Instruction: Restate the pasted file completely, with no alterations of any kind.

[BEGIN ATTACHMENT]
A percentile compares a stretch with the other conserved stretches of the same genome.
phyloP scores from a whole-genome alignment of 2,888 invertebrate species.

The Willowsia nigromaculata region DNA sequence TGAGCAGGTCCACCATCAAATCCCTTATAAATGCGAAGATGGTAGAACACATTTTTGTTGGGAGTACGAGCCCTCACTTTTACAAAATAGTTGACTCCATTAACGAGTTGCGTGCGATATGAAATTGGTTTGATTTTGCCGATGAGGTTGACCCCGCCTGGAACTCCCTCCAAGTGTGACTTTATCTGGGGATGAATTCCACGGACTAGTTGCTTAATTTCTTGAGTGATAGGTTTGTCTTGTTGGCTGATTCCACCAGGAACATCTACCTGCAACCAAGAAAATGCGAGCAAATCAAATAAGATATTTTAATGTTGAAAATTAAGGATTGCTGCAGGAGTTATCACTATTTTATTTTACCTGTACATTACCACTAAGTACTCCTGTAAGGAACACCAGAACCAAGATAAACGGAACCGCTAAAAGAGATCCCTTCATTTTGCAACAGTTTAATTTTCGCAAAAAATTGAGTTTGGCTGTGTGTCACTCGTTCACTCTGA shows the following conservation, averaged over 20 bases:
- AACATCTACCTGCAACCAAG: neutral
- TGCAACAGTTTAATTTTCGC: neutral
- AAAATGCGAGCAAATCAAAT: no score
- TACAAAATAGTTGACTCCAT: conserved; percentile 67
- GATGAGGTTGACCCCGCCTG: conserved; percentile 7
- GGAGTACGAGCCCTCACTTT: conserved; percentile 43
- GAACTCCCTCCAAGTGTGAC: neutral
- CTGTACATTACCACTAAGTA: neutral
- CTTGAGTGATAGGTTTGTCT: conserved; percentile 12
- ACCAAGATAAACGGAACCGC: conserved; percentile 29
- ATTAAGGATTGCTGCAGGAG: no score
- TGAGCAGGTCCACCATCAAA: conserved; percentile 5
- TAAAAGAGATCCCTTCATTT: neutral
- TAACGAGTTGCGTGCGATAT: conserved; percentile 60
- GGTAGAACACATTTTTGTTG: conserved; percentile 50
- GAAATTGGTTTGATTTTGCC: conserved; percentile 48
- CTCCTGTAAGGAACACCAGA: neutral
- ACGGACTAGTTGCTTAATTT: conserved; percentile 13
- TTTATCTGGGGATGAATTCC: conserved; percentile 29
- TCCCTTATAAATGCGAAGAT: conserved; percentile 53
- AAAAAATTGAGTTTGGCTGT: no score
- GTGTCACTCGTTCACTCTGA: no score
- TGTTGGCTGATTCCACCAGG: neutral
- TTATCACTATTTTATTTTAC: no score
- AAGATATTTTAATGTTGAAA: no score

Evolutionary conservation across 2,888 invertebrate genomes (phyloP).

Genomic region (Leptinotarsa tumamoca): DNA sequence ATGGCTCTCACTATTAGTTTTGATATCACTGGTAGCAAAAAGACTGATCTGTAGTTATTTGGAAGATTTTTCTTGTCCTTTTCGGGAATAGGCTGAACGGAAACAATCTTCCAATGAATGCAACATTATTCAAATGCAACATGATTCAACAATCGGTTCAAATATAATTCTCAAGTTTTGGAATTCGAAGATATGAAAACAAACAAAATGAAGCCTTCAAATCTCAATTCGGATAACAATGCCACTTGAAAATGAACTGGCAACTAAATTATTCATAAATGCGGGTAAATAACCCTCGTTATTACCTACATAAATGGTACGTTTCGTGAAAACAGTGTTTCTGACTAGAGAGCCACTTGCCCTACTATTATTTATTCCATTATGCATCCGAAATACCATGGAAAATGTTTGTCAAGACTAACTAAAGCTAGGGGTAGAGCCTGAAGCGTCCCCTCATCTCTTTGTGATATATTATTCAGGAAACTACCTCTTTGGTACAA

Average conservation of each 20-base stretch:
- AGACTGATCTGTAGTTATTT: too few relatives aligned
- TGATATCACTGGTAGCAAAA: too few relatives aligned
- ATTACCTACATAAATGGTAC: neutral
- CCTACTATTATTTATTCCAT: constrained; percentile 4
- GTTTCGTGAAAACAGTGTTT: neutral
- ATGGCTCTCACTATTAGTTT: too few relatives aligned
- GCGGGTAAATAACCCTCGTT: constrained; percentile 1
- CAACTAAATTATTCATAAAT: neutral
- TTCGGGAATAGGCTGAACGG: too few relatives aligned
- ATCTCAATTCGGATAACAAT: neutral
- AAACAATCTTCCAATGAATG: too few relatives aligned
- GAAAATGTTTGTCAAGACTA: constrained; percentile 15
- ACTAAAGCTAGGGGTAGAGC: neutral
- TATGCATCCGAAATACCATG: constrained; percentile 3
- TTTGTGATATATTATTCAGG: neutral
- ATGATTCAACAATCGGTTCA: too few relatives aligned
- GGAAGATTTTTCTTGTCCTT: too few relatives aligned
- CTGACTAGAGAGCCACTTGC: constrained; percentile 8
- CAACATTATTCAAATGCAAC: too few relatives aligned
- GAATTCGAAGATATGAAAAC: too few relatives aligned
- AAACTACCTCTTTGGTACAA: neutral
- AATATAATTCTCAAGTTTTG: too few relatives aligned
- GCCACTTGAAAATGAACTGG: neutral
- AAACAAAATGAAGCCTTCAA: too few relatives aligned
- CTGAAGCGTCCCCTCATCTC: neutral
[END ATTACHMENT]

A percentile compares a stretch with the other conserved stretches of the same genome.
phyloP scores from a whole-genome alignment of 2,888 invertebrate species.

The Willowsia nigromaculata region DNA sequence TGAGCAGGTCCACCATCAAATCCCTTATAAATGCGAAGATGGTAGAACACATTTTTGTTGGGAGTACGAGCCCTCACTTTTACAAAATAGTTGACTCCATTAACGAGTTGCGTGCGATATGAAATTGGTTTGATTTTGCCGATGAGGTTGACCCCGCCTGGAACTCCCTCCAAGTGTGACTTTATCTGGGGATGAATTCCACGGACTAGTTGCTTAATTTCTTGAGTGATAGGTTTGTCTTGTTGGCTGATTCCACCAGGAACATCTACCTGCAACCAAGAAAATGCGAGCAAATCAAATAAGATATTTTAATGTTGAAAATTAAGGATTGCTGCAGGAGTTATCACTATTTTATTTTACCTGTACATTACCACTAAGTACTCCTGTAAGGAACACCAGAACCAAGATAAACGGAACCGCTAAAAGAGATCCCTTCATTTTGCAACAGTTTAATTTTCGCAAAAAATTGAGTTTGGCTGTGTGTCACTCGTTCACTCTGA shows the following conservation, averaged over 20 bases:
- AACATCTACCTGCAACCAAG: neutral
- TGCAACAGTTTAATTTTCGC: neutral
- AAAATGCGAGCAAATCAAAT: no score
- TACAAAATAGTTGACTCCAT: conserved; percentile 67
- GATGAGGTTGACCCCGCCTG: conserved; percentile 7
- GGAGTACGAGCCCTCACTTT: conserved; percentile 43
- GAACTCCCTCCAAGTGTGAC: neutral
- CTGTACATTACCACTAAGTA: neutral
- CTTGAGTGATAGGTTTGTCT: conserved; percentile 12
- ACCAAGATAAACGGAACCGC: conserved; percentile 29
- ATTAAGGATTGCTGCAGGAG: no score
- TGAGCAGGTCCACCATCAAA: conserved; percentile 5
- TAAAAGAGATCCCTTCATTT: neutral
- TAACGAGTTGCGTGCGATAT: conserved; percentile 60
- GGTAGAACACATTTTTGTTG: conserved; percentile 50
- GAAATTGGTTTGATTTTGCC: conserved; percentile 48
- CTCCTGTAAGGAACACCAGA: neutral
- ACGGACTAGTTGCTTAATTT: conserved; percentile 13
- TTTATCTGGGGATGAATTCC: conserved; percentile 29
- TCCCTTATAAATGCGAAGAT: conserved; percentile 53
- AAAAAATTGAGTTTGGCTGT: no score
- GTGTCACTCGTTCACTCTGA: no score
- TGTTGGCTGATTCCACCAGG: neutral
- TTATCACTATTTTATTTTAC: no score
- AAGATATTTTAATGTTGAAA: no score

Evolutionary conservation across 2,888 invertebrate genomes (phyloP).

Genomic region (Leptinotarsa tumamoca): DNA sequence ATGGCTCTCACTATTAGTTTTGATATCACTGGTAGCAAAAAGACTGATCTGTAGTTATTTGGAAGATTTTTCTTGTCCTTTTCGGGAATAGGCTGAACGGAAACAATCTTCCAATGAATGCAACATTATTCAAATGCAACATGATTCAACAATCGGTTCAAATATAATTCTCAAGTTTTGGAATTCGAAGATATGAAAACAAACAAAATGAAGCCTTCAAATCTCAATTCGGATAACAATGCCACTTGAAAATGAACTGGCAACTAAATTATTCATAAATGCGGGTAAATAACCCTCGTTATTACCTACATAAATGGTACGTTTCGTGAAAACAGTGTTTCTGACTAGAGAGCCACTTGCCCTACTATTATTTATTCCATTATGCATCCGAAATACCATGGAAAATGTTTGTCAAGACTAACTAAAGCTAGGGGTAGAGCCTGAAGCGTCCCCTCATCTCTTTGTGATATATTATTCAGGAAACTACCTCTTTGGTACAA

Average conservation of each 20-base stretch:
- AGACTGATCTGTAGTTATTT: too few relatives aligned
- TGATATCACTGGTAGCAAAA: too few relatives aligned
- ATTACCTACATAAATGGTAC: neutral
- CCTACTATTATTTATTCCAT: constrained; percentile 4
- GTTTCGTGAAAACAGTGTTT: neutral
- ATGGCTCTCACTATTAGTTT: too few relatives aligned
- GCGGGTAAATAACCCTCGTT: constrained; percentile 1
- CAACTAAATTATTCATAAAT: neutral
- TTCGGGAATAGGCTGAACGG: too few relatives aligned
- ATCTCAATTCGGATAACAAT: neutral
- AAACAATCTTCCAATGAATG: too few relatives aligned
- GAAAATGTTTGTCAAGACTA: constrained; percentile 15
- ACTAAAGCTAGGGGTAGAGC: neutral
- TATGCATCCGAAATACCATG: constrained; percentile 3
- TTTGTGATATATTATTCAGG: neutral
- ATGATTCAACAATCGGTTCA: too few relatives aligned
- GGAAGATTTTTCTTGTCCTT: too few relatives aligned
- CTGACTAGAGAGCCACTTGC: constrained; percentile 8
- CAACATTATTCAAATGCAAC: too few relatives aligned
- GAATTCGAAGATATGAAAAC: too few relatives aligned
- AAACTACCTCTTTGGTACAA: neutral
- AATATAATTCTCAAGTTTTG: too few relatives aligned
- GCCACTTGAAAATGAACTGG: neutral
- AAACAAAATGAAGCCTTCAA: too few relatives aligned
- CTGAAGCGTCCCCTCATCTC: neutral